Staff understood the provider�s safeguarding procedures and could explain how they would protect people if they had any concerns.

The service ensured the proper and safe use of medicines, and protected people by the prevention and control of infection

Sufficient numbers of suitably qualified staff were deployed to keep people safe.



Updated 8 February 2019

The service was effective.

People received care from staff that were trained to meet their individual needs. Staff felt supported and received on-going training and regular management supervision.

People received the support they needed to maintain good health and wellbeing.

People were supported to eat healthily.

The manager and staff had a good understanding of meeting people�s legal rights and the correct processes were being followed regarding the Deprivation of Liberty Safeguards.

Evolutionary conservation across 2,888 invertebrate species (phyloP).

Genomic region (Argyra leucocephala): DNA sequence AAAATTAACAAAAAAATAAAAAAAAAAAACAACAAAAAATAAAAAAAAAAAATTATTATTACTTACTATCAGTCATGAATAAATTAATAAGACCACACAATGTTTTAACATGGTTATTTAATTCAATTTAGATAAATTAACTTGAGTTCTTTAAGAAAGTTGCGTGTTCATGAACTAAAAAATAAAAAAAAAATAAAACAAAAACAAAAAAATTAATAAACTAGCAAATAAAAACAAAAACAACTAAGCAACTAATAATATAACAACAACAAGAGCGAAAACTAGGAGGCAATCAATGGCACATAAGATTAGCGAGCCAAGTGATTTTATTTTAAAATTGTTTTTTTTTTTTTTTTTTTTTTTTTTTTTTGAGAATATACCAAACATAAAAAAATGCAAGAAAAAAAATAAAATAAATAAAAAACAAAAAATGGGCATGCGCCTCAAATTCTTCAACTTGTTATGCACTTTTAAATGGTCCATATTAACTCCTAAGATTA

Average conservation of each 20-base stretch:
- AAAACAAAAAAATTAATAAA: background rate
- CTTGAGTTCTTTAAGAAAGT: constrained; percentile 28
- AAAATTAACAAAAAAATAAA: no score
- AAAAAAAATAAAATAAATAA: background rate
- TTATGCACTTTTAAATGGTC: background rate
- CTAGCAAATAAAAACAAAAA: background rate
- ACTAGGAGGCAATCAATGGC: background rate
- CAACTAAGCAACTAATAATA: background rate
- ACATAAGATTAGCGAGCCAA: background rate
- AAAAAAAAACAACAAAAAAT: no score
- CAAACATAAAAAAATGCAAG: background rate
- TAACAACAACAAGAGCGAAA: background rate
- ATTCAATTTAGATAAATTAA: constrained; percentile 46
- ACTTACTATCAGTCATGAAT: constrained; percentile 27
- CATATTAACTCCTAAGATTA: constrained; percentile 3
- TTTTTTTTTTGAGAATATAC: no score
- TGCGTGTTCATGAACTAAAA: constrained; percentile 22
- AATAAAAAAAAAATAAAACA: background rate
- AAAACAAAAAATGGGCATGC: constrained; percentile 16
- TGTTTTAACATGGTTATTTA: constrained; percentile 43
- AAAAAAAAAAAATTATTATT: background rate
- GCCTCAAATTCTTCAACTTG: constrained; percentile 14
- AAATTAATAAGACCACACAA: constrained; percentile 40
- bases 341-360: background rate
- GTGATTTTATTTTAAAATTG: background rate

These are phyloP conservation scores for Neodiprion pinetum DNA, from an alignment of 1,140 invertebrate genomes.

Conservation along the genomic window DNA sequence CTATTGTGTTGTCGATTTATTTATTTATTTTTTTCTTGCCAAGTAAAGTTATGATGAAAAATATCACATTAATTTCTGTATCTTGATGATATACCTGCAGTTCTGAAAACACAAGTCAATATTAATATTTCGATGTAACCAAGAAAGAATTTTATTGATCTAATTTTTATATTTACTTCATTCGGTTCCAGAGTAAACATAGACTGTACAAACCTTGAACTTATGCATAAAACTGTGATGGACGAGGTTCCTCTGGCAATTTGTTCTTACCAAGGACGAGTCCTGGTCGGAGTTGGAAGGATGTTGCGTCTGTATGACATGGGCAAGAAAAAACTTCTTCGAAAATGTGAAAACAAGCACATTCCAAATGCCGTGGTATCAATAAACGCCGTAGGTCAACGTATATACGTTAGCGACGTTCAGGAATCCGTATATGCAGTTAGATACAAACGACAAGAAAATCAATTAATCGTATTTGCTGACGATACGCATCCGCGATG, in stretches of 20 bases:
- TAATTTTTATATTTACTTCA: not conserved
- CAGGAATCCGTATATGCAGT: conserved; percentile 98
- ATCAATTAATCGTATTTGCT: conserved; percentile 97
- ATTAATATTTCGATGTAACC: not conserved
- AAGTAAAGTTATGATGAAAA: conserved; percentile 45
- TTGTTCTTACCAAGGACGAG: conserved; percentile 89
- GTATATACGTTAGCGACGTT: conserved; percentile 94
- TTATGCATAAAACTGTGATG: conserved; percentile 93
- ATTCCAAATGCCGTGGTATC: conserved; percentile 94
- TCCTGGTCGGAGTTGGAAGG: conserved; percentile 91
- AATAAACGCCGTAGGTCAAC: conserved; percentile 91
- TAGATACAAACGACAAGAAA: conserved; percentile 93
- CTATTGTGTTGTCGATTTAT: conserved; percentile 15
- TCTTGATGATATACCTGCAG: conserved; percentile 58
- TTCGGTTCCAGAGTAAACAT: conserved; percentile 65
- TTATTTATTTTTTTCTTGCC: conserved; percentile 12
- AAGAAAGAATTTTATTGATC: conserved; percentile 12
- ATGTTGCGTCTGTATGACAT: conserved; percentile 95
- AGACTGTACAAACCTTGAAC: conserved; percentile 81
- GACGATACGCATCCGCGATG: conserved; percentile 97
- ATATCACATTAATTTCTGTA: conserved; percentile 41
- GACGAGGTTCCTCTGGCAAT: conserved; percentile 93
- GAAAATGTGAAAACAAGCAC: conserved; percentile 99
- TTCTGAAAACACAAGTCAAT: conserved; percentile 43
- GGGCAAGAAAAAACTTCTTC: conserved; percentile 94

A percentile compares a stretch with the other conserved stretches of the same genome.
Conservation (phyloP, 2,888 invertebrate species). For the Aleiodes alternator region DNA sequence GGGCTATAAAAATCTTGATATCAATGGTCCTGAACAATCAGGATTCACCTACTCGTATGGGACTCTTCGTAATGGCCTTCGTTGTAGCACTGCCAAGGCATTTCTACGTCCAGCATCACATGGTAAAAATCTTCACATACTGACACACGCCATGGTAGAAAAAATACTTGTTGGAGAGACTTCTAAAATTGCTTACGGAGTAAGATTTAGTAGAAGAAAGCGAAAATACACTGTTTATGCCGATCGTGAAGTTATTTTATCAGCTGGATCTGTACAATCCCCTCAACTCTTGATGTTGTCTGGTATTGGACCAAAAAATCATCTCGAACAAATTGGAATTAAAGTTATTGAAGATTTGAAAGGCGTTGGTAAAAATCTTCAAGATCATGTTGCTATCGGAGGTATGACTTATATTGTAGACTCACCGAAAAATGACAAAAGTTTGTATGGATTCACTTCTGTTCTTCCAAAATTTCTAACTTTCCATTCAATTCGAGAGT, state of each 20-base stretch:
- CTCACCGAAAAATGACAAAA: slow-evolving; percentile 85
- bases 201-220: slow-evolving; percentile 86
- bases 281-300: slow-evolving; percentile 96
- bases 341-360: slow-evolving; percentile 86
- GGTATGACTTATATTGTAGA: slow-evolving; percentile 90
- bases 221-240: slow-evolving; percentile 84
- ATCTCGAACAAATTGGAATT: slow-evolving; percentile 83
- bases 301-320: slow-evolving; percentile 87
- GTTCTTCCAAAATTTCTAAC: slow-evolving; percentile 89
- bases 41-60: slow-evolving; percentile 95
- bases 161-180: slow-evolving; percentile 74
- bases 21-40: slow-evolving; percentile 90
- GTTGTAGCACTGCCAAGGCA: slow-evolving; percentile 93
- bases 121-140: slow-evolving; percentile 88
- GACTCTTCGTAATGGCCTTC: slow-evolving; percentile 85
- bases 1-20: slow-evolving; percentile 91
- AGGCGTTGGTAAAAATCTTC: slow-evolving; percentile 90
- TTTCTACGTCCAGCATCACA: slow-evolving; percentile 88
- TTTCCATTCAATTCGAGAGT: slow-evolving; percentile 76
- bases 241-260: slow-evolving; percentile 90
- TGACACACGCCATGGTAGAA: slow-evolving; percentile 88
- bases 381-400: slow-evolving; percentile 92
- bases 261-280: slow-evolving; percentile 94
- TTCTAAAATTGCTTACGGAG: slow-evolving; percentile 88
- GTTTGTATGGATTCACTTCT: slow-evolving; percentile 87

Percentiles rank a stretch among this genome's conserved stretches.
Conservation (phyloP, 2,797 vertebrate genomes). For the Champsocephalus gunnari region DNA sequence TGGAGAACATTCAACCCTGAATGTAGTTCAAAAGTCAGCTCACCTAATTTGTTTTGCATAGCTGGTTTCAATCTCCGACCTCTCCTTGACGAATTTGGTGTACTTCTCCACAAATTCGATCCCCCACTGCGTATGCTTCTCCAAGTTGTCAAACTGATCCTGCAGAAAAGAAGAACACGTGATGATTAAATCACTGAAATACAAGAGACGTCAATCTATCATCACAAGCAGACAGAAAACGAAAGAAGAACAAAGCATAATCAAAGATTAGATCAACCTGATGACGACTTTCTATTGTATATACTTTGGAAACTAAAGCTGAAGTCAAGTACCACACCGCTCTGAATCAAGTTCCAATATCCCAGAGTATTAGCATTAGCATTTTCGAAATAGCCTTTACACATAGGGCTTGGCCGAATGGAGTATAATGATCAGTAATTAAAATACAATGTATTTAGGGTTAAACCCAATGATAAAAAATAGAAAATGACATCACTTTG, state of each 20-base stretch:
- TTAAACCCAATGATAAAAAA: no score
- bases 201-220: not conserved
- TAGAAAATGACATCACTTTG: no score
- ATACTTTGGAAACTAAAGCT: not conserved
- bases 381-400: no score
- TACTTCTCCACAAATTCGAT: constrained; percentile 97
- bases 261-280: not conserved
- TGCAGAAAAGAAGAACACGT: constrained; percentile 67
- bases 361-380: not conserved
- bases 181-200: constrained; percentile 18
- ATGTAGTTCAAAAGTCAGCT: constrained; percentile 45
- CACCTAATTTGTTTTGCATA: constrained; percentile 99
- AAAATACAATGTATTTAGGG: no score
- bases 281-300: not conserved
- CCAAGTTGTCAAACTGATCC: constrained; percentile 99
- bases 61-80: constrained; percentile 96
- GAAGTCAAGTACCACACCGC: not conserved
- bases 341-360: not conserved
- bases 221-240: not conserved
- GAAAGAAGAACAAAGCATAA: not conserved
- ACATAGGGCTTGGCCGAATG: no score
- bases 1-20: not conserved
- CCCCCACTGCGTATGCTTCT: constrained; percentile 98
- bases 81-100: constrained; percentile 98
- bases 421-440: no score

Updated 8 February 2019

The service was caring.

People told us staff were kind and caring and we observed this to be the case. Staff knew people�s preferences and acted on these.

People told us they felt involved in the care planning and delivery and they felt able to raise any issues with staff or the registered manager.

Staff knew people�s background, interests and personal preferences well.



Updated 8 February 2019

The service was responsive.

People�s needs were assessed. Staff responded to changes in people�s needs. Care plans were up to date and reflected the care and support given. Regular reviews were held to ensure plans were up to date.

Care was planned and delivered to meet the individual needs of people.

There was a complaints procedure in place.



Updated 8 February 2019

The service was well led.

People and staff spoke highly of the registered manager; they found them to be dedicated, approachable and supportive.

People living at the home, and staff were supported to contribute their views.

There were systems in place to monitor the quality of the service